Latest census shows us there are fewer young Hongkongers than 10 years ago

Latest census shows us there are fewer young Hongkongers than 10 years ago

There are less Hongkongers aged 15-24 in the city now than there were the last time the census took place, which also found they study more and enter the workforce later, too


Many young Hongkongers can speak more than one language these days.
Photo: Jonathan Wong/SCMP

Hong Kong’s youth population is decreasing, according to statistics released by the Census and Statistics Department. Young people in the city are also studying more, and starting work later, than they were 10 years ago.

The statistics were released on Monday as part of the government’s 2016 Population By-census Thematic Report on Youths.

The report provides insight into the characteristics of young Hongkongers aged 15-24. It included information on the number of young people in Hong Kong, as well as data on their gender, education, employment, and housing conditions.

50,000 Hong Kong students live in subdivided flats, cubicle homes, or cage homes

According to the report, the number of young people in the city aged 15 to 24 has fallen from 880,175 in 2006 to 776,709 in 2016, with the youth population falling by an average of 0.9 per cent every year. Of that number, the vast majority were Chinese, who made up 96.4 per cent of the youth population. Only 1.4 per cent of young people identified themselves as South Asian, and 0.5 per cent as Caucasian.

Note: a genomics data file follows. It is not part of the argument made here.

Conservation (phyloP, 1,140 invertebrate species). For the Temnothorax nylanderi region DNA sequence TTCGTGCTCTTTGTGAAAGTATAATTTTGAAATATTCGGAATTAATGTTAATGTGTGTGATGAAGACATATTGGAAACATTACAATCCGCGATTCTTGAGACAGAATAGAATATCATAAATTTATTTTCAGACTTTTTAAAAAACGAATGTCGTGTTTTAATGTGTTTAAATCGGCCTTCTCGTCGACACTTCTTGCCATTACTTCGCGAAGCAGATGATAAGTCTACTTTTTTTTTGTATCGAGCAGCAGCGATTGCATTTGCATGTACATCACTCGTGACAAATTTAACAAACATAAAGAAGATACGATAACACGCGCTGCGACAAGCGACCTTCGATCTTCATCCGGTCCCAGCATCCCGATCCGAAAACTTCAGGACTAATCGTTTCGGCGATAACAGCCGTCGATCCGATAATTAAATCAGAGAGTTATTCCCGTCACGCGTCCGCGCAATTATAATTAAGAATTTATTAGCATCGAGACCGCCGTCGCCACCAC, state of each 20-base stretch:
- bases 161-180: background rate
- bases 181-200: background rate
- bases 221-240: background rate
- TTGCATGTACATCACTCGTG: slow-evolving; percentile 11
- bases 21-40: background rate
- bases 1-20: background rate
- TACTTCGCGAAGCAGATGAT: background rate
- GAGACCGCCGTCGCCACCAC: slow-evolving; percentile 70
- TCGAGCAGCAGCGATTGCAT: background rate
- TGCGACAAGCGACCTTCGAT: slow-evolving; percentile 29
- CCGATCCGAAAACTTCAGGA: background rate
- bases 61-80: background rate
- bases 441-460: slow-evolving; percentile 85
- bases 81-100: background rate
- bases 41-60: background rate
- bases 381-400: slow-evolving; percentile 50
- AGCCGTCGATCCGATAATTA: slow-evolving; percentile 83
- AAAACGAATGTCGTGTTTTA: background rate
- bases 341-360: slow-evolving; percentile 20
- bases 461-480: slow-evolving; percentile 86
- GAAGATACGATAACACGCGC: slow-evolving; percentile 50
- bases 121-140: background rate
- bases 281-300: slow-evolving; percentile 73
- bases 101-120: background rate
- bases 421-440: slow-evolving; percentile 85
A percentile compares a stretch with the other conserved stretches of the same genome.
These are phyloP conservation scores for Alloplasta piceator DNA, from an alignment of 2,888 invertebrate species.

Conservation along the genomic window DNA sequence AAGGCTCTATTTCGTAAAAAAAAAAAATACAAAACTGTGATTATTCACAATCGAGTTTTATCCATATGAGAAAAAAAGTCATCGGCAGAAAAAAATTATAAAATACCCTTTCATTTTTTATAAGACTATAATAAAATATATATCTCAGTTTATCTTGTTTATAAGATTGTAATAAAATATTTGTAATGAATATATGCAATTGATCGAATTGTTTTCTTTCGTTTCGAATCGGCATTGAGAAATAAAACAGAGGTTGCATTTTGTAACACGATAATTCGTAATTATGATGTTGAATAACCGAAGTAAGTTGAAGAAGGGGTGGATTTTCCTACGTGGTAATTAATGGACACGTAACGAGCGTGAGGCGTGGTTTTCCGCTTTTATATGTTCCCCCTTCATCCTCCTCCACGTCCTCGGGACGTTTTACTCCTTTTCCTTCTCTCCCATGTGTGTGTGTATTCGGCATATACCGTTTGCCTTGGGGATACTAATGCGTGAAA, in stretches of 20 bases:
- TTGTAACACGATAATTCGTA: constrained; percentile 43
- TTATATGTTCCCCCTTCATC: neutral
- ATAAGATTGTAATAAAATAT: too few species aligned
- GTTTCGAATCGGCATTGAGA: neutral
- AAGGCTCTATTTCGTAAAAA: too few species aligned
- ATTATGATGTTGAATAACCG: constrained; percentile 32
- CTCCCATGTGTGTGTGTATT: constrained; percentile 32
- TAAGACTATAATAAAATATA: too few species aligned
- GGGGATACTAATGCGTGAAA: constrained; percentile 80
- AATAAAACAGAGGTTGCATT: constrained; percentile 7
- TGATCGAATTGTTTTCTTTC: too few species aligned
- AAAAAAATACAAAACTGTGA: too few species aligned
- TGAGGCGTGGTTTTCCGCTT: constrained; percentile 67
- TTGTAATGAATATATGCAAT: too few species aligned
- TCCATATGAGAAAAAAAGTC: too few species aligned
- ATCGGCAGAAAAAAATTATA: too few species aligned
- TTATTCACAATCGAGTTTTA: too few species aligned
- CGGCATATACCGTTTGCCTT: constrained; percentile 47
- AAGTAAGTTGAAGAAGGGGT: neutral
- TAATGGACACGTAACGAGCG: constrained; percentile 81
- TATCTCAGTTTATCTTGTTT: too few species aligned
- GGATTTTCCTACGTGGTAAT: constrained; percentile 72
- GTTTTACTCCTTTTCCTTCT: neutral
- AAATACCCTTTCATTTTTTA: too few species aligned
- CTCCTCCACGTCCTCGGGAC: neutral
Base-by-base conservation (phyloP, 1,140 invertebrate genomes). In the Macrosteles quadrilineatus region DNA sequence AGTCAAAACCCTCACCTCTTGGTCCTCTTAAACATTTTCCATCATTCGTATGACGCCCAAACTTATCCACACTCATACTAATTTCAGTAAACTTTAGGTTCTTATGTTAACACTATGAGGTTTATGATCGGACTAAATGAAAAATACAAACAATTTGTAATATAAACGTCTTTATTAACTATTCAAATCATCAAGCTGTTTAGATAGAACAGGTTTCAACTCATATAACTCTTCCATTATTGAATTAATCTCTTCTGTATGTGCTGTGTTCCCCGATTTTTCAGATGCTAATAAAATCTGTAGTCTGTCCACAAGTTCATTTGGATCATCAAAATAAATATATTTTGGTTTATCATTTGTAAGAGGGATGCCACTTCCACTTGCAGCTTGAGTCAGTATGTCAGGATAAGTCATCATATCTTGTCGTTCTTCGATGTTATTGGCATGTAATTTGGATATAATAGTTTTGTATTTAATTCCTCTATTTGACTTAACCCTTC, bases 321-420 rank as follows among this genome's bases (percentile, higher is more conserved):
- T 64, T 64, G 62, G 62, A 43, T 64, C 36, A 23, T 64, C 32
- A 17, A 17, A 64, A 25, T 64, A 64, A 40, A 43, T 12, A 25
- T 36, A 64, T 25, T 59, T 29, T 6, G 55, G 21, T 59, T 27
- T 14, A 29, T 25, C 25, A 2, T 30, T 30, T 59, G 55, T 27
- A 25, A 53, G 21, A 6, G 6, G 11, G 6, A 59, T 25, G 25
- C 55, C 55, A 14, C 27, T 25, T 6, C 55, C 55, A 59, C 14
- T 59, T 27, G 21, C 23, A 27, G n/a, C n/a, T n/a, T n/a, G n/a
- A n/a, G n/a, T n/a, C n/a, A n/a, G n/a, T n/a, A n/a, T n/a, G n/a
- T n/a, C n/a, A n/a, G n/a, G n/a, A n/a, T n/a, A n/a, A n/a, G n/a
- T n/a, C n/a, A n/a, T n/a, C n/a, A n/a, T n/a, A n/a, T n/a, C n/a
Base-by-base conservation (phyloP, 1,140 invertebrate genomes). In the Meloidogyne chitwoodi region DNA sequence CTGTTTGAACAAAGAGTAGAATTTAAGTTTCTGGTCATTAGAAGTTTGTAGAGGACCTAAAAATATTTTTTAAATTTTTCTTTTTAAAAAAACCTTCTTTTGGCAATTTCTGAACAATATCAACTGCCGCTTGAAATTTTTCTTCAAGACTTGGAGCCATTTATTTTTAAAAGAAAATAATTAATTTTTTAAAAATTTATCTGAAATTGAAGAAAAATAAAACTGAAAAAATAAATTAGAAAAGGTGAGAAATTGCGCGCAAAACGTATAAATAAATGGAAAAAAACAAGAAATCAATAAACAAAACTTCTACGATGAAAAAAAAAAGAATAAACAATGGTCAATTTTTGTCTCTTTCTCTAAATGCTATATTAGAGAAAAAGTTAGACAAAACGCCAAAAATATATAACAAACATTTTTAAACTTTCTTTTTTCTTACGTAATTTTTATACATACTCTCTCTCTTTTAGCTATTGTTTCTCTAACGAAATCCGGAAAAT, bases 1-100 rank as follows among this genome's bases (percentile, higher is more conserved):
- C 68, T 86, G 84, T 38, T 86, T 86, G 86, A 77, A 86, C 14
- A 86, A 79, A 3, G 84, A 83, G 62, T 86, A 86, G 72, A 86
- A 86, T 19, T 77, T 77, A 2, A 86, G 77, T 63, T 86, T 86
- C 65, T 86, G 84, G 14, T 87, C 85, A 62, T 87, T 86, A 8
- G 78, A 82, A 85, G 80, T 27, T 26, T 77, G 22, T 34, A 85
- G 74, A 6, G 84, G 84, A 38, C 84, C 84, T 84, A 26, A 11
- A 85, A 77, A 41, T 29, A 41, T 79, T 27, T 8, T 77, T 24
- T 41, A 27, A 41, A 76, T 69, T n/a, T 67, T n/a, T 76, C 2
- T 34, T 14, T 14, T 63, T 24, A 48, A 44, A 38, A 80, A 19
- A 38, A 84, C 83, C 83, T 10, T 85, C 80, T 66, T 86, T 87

More young people now are also attending further education beyond secondary school than 10 years ago. Around 51 per cent of the youth population in 2016 were going, at, or had been to university or other forms of post-secondary education, compared to just 31 per cent in 2006.

HK students are worried about what they’ll earn after graduating from local universities

The Census and Statistics Department suggested that an increase in further education opportunities, and a smaller youth population overall, means the number of young people in work has decreased by around 17 per cent. Further education means young people often enter the workforce at an older age. The median monthly income for those working also increased, from HK$7,000 in 2006 to HK$10,750 in 2016, although this was still around HK$4,750 less than the overall population.

Many Hong Kong young people can also speak more than one language, with 62.2 per cent of the young population being trilingual – meaning they can speak Cantonese, English, and Mandarin. In terms of English proficiency, 96.4 per cent of respondents reported they could read English, while 94.9 per cent were able to write the language.

A Census and Statistics Department spokesman explained to Young Post that a full census is conducted every 10 years to obtain information about the population of Hong Kong, but a by-census occurs every five years: “The manpower required for a census is quite large, so in the middle we conduct a by-census to update the data.” he said. “The sample size of the [by-census] is large enough to conduct detailed analysis on the overall situation in Hong Kong.”

Edited by Ginny Wong


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